A giant γ-ray flare from the magnetar SGR 1806-20

D. M. Palmer, S. Barthelmy, N. Gehrels, R. M. Kippen, T. Cayton, C. Kouveliotou, D. Eichler, R. A.M.J. Wijers, P. M. Woods, J. Granot, Y. E. Lyubarsky, E. Ramirez-Ruiz, L. Barbier, M. Chester, J. Cummings, E. E. Fenimore, M. H. Finger, B. M. Gaensler, D. Hullinger, H. KrimmC. B. Markwardt, J. A. Nousek, A. Parsons, S. Patel, T. Sakamoto, G. Sato, M. Suzuki, J. Tueller

نتاج البحث: نشر في مجلةمقالةمراجعة النظراء


Two classes of rotating neutron stars-soft γ-ray repeaters (SGRs) and anomalous X-ray pulsars-are magnetars, whose X-ray emission is powered by a very strong magnetic field (B ≈ 1015 G). SGRs occasionally become 'active', producing many short X-ray bursts. Extremely rarely, an SGR emits a giant flare with a total energy about a thousand times higher than in a typical burst. Here we report that SGR 1806-20 emitted a giant flare on 27 December 2004. The total (isotropic) flare energy is 2 × 1046 erg, which is about a hundred times higher than the other two previously observed giant flares. The energy release probably occurred during a catastrophic reconfiguration of the neutron star's magnetic field. If the event had occurred at a larger distance, but within 40 megaparsecs, it would have resembled a short, hard γ-ray burst, suggesting that flares from extragalactic SGRs may form a subclass of such bursts.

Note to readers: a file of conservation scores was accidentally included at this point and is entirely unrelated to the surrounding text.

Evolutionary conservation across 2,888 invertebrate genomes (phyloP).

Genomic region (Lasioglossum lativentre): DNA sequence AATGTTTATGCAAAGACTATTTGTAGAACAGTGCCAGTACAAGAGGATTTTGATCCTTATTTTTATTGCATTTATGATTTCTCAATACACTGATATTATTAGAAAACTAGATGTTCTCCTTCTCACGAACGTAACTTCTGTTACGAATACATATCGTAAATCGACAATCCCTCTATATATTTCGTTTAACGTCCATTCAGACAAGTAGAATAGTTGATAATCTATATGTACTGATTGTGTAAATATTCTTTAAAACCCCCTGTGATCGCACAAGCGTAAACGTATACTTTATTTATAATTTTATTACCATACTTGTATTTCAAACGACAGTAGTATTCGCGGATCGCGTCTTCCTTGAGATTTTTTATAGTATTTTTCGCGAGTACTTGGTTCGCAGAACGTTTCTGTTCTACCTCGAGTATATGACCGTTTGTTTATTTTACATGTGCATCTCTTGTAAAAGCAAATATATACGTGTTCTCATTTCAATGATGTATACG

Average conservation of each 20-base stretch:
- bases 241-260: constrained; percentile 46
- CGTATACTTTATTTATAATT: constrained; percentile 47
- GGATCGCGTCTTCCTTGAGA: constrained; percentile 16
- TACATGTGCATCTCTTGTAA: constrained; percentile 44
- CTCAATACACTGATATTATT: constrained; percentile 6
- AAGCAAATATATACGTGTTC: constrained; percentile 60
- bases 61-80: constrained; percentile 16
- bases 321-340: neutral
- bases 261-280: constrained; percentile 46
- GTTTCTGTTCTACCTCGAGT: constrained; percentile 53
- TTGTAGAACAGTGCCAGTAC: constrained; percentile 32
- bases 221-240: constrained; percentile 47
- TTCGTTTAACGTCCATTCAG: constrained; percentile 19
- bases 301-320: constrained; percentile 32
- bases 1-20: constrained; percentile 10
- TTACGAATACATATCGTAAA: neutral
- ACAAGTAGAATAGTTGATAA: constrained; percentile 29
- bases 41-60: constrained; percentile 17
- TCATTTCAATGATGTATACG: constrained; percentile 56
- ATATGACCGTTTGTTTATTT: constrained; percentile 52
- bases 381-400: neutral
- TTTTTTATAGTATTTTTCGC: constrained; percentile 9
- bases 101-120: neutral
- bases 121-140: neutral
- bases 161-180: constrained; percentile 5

اللغة الأصليةالإنجليزيّة
الصفحات (من إلى)1107-1109
عدد الصفحات3
مستوى الصوت434
رقم الإصدار7037
المعرِّفات الرقمية للأشياء
حالة النشرنُشِر - 28 أبريل 2005
منشور خارجيًانعم


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